Farmers live poor and die rich. That’s what the old adage says, and as the average age of Canadian farmers continues to creep up, it certainly seems true. According to Statistics Canada, the average Canadian farm in 2008 had assets valued at about $1.5 million and a net worth of $1.28 million.
More important, though, is how productive we are with those assets during our career. What is our rate of return on our farm assets (ROA), and how does it compare with our neighbours, our colleagues across the country, and our city cousins?
ROA is a crucial measure of how well a company uses its resources or assets. Calculated by dividing annual operating income by total assets, ROA is also a reflection of the company’s profitability and efficiency. In fact, business analysts routinely turn to ROA as a quick way to compare companies of different sizes, types and risk exposures. Businesses also use ROA to benchmark performance, especially during expansions or acquisitions.
Not surprisingly, ROA varies widely across different industries. Capital-heavy industries such as farming generally yield a lower rate of return on assets since they need expensive infrastructure to do business. Servicebased operations such as consulting firms have high ROAs since they require minimal hard assets to operate.
Last year, Loblaws had a 12 per cent return on average net assets. However, you have to be careful comparing. The ROAs for these large companies are calculated without interest payments and they are based on the book value of assets — what an investor paid for an asset.
So what is Canadian agriculture’s ROA?
Using net farm income divided by total assets from the Statistics Canada’s Farm Financial Survey, Canada’s farmers had an average ROA of about 2.5 per cent in 2008.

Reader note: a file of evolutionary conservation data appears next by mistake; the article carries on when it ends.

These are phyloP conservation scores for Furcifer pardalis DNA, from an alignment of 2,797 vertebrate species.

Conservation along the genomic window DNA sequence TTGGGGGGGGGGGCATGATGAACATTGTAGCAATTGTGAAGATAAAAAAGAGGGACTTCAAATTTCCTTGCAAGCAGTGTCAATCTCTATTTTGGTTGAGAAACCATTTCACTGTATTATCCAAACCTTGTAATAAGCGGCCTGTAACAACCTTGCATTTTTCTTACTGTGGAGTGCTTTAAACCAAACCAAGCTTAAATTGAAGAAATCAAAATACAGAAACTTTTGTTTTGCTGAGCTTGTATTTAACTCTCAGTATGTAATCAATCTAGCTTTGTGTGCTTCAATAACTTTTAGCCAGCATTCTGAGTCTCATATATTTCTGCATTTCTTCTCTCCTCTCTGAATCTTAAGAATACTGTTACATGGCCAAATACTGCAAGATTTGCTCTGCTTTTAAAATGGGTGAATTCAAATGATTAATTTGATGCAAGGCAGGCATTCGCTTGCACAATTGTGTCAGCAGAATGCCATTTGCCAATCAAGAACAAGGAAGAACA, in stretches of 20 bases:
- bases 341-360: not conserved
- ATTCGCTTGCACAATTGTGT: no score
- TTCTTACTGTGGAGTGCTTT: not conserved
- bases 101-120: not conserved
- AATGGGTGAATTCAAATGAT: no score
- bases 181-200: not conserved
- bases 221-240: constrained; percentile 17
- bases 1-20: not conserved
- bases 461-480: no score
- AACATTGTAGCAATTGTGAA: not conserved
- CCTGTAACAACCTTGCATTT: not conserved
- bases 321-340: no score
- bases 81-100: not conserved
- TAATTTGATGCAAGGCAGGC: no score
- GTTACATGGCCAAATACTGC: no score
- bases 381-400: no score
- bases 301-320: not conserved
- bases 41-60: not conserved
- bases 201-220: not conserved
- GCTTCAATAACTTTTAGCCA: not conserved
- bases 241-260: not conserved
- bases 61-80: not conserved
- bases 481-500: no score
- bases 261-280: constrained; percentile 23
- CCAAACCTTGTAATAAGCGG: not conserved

“Overall, Canadian farms’ ROA are comparable to other industries,” says Dale Kaliel, senior economist in the production economics and competitiveness division of Alberta Agriculture and Rural Development. However, the assets in the Farm Financial Survey are based on market value, not book value, and interest payments are considered an expense.
To get a better grasp of what’s been happening at farm level, Kaliel suggests we look at average ROA for each farming sector over five years.
First, it’s important to recognize that although in theory ROA isn’t scale dependent, farms with larger gross revenues generally have lower costs per unit of production and this in turn affects net cash farm income. Some sectors have a higher proportion of smaller or larger farms, which makes comparisons between sectors open to some interpretation. (The Farm Financial Survey doesn’t screen for size or seriousness, except for a cut-off at $25,000 gross revenues.)
Fortunately, the survey does break farm performance into categories based on primary revenue sources, with sectors including cattle, dairy, poultry and crops and oilseeds, vegetables and fruits and others for 2004 to 2008 (although different types of crop or livestock operations aren’t separated out. For example, the category “beef cattle” includes feedlots, cow-calf and stocker operations.)
Also, cash flow is often THE limiting factor — our families need to eat and banks really like to be paid. In some sectors, price is cyclical in nature and that’s manageable if you aren’t struggling for cash flow during those low phases.
Seeing how your own farm’s ROA compared to the industry or sector average might spark some questions. More importantly, benchmarking against your own ROA year to year may help establish goals for your business plan and it may also red flag some kinds of problems.
“By defining what you do well and analysing the future opportunities and threats, you are directing what you want to do with your business and you choose that investment,” Kaliel says.
However, combining farming with statistics and economics is never perfect and variables are constantly changing. With ROA you should also look at the long-term financials, says Mary Lou McCutcheon, consultant with Synthesis Agri-food Consulting in Guelph, Ont.
“The question comes down to, can I do something else with that asset?” says McCutcheon. “ROA is all about the ability to use the resources you’ve got.”
COUNTRY GUIDE asked some of Canada’s leading-edge number crunchers to explain the factors behind the average ROA from 2004 to 2008 for the major sectors — cattle, hogs, dairy and grain and oilseeds. Kaliel and McCutcheon were joined by Derek Brewin from University of Manitoba, Bill Grexton from CanWest DHI, John Groenewegen owner of JRG Consulting Group and Ken McEwan from the Ridgetown Campus of the University of Guelph to reflect on ROA.
Following are their ROA insights… and a little foresight to consider when you’re setting goals.